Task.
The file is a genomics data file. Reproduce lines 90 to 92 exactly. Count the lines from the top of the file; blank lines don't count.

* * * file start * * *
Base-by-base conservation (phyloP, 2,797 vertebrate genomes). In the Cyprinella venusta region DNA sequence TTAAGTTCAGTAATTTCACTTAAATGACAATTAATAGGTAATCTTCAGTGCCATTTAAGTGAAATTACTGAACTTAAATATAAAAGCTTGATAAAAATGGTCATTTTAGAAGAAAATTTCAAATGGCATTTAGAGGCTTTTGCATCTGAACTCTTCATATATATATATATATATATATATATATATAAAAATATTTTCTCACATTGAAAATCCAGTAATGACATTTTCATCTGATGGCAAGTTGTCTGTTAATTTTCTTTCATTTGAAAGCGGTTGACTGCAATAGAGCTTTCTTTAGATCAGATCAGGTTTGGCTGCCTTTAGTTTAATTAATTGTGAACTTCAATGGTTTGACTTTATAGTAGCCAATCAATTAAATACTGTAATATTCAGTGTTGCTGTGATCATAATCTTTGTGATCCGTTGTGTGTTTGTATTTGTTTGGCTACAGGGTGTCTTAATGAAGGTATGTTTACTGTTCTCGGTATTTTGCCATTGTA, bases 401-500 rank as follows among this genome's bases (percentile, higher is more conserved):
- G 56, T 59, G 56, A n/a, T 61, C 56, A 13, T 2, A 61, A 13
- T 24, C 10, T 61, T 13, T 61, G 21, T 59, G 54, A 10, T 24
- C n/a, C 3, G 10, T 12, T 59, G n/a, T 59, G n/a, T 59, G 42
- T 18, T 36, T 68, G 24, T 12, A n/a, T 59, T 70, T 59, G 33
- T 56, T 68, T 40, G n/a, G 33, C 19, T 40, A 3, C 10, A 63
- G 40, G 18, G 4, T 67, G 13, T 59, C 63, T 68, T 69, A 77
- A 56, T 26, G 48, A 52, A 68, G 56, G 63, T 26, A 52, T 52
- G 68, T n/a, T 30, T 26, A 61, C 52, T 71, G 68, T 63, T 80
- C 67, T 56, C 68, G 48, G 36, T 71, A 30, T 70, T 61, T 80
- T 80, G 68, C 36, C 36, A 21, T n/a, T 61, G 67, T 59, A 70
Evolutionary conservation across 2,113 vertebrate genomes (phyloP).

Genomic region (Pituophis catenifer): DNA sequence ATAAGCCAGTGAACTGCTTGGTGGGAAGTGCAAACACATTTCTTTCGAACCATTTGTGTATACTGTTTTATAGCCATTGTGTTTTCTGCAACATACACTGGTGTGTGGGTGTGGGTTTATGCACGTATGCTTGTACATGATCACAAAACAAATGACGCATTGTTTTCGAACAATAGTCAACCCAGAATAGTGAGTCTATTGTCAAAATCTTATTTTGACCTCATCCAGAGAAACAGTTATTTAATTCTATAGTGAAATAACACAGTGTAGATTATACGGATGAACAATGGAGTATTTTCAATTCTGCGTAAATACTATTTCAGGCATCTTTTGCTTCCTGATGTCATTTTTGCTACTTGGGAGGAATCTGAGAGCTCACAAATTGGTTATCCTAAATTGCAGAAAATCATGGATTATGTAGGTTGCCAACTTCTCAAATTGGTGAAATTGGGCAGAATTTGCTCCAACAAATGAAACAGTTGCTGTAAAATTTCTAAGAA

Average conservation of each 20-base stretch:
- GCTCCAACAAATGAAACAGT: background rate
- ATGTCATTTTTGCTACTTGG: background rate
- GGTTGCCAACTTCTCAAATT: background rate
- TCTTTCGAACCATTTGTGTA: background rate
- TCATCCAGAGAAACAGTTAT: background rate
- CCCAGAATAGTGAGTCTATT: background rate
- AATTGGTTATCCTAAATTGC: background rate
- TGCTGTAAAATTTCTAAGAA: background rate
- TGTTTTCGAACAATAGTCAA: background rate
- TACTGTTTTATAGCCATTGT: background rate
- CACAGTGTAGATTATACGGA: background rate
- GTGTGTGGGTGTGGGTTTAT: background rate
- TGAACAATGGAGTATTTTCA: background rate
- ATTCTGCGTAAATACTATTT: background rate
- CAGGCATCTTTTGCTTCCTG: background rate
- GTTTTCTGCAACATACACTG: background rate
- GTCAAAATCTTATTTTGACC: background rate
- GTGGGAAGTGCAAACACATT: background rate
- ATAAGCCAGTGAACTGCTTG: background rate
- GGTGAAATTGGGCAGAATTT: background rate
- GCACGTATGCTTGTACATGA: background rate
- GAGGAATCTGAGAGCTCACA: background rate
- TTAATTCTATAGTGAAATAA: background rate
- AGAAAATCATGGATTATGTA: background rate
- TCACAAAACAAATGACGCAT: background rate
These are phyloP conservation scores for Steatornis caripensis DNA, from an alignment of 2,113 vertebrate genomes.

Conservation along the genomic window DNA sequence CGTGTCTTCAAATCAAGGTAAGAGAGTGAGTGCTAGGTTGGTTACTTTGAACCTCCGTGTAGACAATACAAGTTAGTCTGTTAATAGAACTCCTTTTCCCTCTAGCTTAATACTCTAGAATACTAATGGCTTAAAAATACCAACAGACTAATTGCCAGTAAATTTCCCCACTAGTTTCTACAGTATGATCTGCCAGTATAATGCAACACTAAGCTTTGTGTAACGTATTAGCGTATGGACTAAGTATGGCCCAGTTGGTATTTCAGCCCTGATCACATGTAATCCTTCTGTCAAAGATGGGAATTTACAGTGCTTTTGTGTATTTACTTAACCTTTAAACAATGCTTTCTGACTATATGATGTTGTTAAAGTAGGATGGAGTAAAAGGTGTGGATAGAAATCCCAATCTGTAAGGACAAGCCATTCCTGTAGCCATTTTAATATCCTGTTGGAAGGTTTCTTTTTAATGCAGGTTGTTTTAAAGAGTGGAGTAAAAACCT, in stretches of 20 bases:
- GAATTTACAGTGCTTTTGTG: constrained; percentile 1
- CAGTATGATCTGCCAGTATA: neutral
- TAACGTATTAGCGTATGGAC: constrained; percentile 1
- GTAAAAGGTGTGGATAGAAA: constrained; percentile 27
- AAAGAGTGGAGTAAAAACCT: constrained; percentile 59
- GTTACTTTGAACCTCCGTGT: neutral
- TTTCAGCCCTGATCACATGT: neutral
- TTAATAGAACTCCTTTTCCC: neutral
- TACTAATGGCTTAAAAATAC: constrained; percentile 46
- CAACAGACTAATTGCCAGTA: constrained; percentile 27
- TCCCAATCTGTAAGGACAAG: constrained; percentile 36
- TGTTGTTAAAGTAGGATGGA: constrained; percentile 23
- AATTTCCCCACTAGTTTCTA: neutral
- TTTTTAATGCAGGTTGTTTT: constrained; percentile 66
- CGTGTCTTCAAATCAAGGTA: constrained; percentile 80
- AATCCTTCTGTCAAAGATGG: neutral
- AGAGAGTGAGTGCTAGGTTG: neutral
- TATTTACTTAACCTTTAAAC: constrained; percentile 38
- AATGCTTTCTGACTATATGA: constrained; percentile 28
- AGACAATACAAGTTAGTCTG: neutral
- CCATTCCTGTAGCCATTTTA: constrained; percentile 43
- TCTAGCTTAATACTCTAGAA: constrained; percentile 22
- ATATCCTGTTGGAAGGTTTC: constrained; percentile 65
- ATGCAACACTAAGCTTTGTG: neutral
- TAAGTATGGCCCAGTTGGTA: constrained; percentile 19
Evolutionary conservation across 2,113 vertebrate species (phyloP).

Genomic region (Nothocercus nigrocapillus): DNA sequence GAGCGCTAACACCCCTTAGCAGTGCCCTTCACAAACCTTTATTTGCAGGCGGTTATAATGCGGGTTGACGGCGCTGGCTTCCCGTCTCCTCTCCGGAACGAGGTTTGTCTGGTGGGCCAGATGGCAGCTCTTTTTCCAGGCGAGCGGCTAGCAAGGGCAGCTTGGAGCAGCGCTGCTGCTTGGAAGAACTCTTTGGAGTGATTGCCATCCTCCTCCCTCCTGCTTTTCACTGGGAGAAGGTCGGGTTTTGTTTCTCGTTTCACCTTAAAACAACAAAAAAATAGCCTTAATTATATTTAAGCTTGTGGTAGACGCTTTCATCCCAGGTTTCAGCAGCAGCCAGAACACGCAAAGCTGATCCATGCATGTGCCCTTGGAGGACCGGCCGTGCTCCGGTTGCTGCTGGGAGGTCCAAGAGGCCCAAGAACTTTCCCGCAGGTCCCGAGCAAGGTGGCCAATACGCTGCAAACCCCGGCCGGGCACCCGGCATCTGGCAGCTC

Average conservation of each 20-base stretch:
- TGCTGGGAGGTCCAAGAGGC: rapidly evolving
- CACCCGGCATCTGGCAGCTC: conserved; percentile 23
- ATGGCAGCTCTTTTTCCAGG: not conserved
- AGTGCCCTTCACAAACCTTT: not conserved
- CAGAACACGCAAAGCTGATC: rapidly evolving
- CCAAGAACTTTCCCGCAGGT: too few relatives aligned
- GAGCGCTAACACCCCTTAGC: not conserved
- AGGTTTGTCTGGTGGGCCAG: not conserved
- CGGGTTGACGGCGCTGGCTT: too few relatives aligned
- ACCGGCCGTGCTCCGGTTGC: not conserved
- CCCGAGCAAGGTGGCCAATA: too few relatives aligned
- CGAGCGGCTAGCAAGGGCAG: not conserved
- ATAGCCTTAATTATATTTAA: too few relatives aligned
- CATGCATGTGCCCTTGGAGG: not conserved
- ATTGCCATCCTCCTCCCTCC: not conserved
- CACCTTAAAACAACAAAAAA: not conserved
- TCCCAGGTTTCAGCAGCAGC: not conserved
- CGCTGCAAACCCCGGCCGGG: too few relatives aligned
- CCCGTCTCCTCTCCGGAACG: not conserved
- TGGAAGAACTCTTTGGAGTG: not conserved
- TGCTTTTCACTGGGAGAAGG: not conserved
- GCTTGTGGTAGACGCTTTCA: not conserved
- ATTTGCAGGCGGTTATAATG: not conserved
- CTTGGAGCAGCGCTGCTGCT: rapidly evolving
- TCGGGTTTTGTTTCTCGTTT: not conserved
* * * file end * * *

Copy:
- TGCTTTTCACTGGGAGAAGG: not conserved
- GCTTGTGGTAGACGCTTTCA: not conserved
- ATTTGCAGGCGGTTATAATG: not conserved